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TBH, Being the Only Person of Color in Queer Spaces Sucks

TBH, Being the Only Person of Color in Queer Spaces Sucks

TBH, Being the Only Person of Color in Queer Spaces Sucks
RachelCharleneL

Photo: Chris Lawton

Like many people, I had a pretty messy coming out experience. My sexuality was the sort of thing I’d always wondered about, but it really wasn't fully realized in my day-to-day life. I claimed hardcore ally status as a way of being a part of a community I felt desperate to connect with, but it took some time — and a relationship with an out girl — for me to tell anyone what was really happening in my head.

My coming out experience was made a little easier by the designated spaces for LGBT students on my university’s campus. If nothing else, I knew there was somewhere I could go and be a more authentic version of myself.

But what made it harder was that there were pretty much never people who looked like me in these spaces. Nine times out of ten, everyone was white.

Race, like sexuality and gender, is one of those things that many people wish wasn’t an issue. It’s uncomfortable to talk about, and hard to talk about, too. But it matters because it shapes the way that we live our lives. Even though I’d love to act like all queer people are great at issues and we all are just one happy community, this isn’t always the case. The same issues with privilege that exist in "straight" spaces exist in LGBT ones.

It was really isolating for me to enter queer spaces during my time as an undergrad and be the only person of color. I didn’t always feel a strong sense of community with other LGBT people, and it made me feel limited, both in friendships and relationships. How could I connect with people who didn’t even seem to understand that racism in queer spaces is totally alive and well?

One moment that stands out is when I was hanging out with a black friend of mine, and we stumbled upon a white girl I knew from the LGBT student center. The white girl immediately began talking to my black friend, and I assumed they just knew each other already. However, when my friend and I walked away, she told me she’d never met that girl. It became clear that the white girl was mixing up my friend and another black person she’d met — a common microaggression for people of color.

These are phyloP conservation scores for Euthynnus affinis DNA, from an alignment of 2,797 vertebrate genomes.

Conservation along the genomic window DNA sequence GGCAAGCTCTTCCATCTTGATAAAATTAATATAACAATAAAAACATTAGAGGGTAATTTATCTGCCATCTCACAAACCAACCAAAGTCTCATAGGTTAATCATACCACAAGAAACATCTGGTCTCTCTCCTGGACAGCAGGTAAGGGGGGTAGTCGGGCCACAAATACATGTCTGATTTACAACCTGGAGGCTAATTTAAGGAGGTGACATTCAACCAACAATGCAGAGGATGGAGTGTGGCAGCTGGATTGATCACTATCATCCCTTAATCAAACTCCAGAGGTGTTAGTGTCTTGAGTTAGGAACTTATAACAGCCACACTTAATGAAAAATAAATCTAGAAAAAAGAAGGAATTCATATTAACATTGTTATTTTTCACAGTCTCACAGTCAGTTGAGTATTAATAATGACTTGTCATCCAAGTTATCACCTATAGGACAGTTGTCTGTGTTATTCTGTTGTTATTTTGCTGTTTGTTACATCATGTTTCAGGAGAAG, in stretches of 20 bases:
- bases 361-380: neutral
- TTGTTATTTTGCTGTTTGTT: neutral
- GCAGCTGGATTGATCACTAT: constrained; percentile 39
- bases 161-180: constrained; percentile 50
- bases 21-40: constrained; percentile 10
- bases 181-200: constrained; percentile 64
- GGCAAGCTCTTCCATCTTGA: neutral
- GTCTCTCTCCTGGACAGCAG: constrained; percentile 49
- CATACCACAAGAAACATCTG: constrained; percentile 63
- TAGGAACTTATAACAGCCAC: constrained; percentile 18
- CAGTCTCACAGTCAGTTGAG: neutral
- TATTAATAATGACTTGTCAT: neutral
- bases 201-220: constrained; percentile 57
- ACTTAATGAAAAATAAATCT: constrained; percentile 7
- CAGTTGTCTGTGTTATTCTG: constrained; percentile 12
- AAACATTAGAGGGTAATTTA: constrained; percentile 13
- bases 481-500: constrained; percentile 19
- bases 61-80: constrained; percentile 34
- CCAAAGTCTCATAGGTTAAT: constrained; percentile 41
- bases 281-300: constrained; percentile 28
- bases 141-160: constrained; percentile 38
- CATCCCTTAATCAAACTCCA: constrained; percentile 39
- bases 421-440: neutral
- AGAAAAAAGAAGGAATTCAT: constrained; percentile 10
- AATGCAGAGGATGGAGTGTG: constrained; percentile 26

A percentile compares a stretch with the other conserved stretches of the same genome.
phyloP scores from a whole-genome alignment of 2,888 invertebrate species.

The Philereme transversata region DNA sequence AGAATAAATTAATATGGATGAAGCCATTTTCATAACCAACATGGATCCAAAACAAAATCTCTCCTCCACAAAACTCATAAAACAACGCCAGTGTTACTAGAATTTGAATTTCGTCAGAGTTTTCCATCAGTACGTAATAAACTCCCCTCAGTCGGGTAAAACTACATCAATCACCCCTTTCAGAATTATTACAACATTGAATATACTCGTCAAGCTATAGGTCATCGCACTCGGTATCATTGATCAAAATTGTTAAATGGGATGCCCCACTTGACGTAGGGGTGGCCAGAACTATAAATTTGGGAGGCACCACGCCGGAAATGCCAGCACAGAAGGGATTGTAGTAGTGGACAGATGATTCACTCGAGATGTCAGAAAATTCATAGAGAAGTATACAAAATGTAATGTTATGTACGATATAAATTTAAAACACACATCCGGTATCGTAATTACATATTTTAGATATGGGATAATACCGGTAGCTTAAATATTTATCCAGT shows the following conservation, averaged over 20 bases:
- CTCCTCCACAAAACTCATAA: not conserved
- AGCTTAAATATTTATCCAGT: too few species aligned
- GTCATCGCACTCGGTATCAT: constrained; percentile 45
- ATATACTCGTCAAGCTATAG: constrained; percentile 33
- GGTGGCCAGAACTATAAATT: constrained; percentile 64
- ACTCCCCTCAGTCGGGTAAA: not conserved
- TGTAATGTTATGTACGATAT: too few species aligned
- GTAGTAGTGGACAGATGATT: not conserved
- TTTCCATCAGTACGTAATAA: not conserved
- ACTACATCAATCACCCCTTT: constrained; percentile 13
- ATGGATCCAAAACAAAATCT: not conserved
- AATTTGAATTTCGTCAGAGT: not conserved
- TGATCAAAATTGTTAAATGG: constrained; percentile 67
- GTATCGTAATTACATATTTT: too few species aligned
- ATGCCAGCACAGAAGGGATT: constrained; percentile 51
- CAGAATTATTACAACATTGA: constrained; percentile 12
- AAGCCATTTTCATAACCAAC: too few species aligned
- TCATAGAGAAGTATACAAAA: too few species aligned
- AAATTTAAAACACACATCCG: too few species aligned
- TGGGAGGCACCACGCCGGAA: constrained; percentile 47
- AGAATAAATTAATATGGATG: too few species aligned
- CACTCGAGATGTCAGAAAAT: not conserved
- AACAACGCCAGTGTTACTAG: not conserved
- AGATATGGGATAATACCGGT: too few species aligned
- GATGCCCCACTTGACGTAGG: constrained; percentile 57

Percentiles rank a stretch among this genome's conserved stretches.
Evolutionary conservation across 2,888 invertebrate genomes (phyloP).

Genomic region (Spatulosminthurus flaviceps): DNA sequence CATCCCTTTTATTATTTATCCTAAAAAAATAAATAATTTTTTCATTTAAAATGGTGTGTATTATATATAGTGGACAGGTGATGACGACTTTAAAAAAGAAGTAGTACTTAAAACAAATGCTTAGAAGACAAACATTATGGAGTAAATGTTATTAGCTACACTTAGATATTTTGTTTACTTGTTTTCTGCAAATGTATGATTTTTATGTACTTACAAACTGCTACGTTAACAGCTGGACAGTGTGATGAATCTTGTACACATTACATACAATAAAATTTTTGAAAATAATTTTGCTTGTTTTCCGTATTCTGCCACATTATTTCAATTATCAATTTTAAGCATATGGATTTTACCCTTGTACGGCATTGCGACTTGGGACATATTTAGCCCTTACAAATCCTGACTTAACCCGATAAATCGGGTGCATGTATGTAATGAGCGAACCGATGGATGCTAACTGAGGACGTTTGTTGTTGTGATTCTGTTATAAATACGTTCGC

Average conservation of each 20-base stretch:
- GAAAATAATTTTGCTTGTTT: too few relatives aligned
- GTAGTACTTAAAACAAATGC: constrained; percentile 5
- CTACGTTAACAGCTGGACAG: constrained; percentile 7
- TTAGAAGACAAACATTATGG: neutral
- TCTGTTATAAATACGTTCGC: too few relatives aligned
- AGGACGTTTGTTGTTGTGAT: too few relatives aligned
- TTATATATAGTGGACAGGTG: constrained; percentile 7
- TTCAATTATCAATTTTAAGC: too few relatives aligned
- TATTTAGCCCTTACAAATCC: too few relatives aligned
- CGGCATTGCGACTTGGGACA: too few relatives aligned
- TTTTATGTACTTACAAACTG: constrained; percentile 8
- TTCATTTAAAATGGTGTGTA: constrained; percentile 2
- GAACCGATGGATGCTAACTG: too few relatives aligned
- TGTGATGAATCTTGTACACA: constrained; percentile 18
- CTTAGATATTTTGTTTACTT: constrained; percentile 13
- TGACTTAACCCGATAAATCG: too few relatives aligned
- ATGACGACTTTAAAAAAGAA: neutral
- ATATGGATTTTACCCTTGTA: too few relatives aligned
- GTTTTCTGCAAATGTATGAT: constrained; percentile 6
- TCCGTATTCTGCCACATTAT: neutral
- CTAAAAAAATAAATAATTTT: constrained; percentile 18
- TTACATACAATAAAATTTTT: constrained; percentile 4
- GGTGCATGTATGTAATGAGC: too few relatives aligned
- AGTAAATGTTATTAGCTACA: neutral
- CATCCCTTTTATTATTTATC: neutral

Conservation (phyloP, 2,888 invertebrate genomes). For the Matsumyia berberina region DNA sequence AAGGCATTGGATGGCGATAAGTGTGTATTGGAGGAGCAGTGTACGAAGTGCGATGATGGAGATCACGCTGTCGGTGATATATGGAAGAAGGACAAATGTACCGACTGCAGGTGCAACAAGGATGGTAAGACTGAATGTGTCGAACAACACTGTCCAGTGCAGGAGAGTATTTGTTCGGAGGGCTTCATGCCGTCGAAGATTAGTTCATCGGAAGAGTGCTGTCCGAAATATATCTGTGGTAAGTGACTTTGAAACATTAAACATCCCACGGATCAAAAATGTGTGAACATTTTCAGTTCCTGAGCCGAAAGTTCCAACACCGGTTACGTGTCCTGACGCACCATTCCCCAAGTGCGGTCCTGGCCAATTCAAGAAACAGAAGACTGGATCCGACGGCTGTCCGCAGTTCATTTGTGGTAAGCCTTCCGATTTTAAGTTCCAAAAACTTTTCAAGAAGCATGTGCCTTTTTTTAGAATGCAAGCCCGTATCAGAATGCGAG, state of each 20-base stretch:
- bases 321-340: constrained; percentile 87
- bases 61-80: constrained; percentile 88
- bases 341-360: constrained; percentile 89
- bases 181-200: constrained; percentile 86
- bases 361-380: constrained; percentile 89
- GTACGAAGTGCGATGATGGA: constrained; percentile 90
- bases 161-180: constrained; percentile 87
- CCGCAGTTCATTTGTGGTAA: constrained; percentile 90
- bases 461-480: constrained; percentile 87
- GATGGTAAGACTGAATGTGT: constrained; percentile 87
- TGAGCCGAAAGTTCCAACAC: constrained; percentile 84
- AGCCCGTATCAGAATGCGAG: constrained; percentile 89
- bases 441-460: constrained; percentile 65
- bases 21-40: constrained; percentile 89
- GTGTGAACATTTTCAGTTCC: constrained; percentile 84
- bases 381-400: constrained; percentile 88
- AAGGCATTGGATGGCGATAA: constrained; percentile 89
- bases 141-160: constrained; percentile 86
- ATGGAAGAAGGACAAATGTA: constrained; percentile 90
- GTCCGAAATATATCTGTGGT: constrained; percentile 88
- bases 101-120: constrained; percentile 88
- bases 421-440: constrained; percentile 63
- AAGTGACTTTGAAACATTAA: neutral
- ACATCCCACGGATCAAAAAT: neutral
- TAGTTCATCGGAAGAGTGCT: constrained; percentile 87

When it comes to community, it’s the little things that matter. Like, if a racist microaggression happened, I didn’t have another person of color to make eye contact with. Often, no one said anything at all. I was alone in my discomfort, and it sucked to feel so lonely in a room of people I was supposed to feel safe with.

I tried to find this sort of community in the spaces designated for people of color, but there were issues there, too. The same sexism and homophobia that exists in society at large existed in POC spaces, just as the same sexism and racism that exists in society at large existed in queer spaces. It seemed like there was no space that was truly, totally safe and inclusive.

It felt like I just had too many identities to really find my place.

We’re finally having really important conversations about misogyny in LGBT spaces, which is awesome. More and more queer people are realizing that cis gay men tend to dominate the LGBT community in terms of who is most visible and whose issues we’re most concerned with. It’s so important that we recognize the variation and the diversity within our community, and I’m so relieved that we’re moving in that direction.

But we still have a lot of work to do. We have to talk about misogyny, but we have to talk about race, too — and we can’t stop there. We have to talk about disability, and class, and non-binary identities. We’ve got to listen to each other and uplift the voices that haven’t been heard.

If we don’t, we miss out on so many important issues we need to be talking about. We can’t just talk gay marriage and leave out the prison industrial complex, or the ability of undocumented queer people to get scholarships.

If we’re going call ourselves a community, we’ve got to start acting like one.

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Rachel Charlene Lewis

Rachel Charlene Lewis is a writer, editor, and queer woman of color based in North Carolina. Her writing has most recently appeared in Ravishly, Hello Giggles, and elsewhere.

Rachel Charlene Lewis is a writer, editor, and queer woman of color based in North Carolina. Her writing has most recently appeared in Ravishly, Hello Giggles, and elsewhere.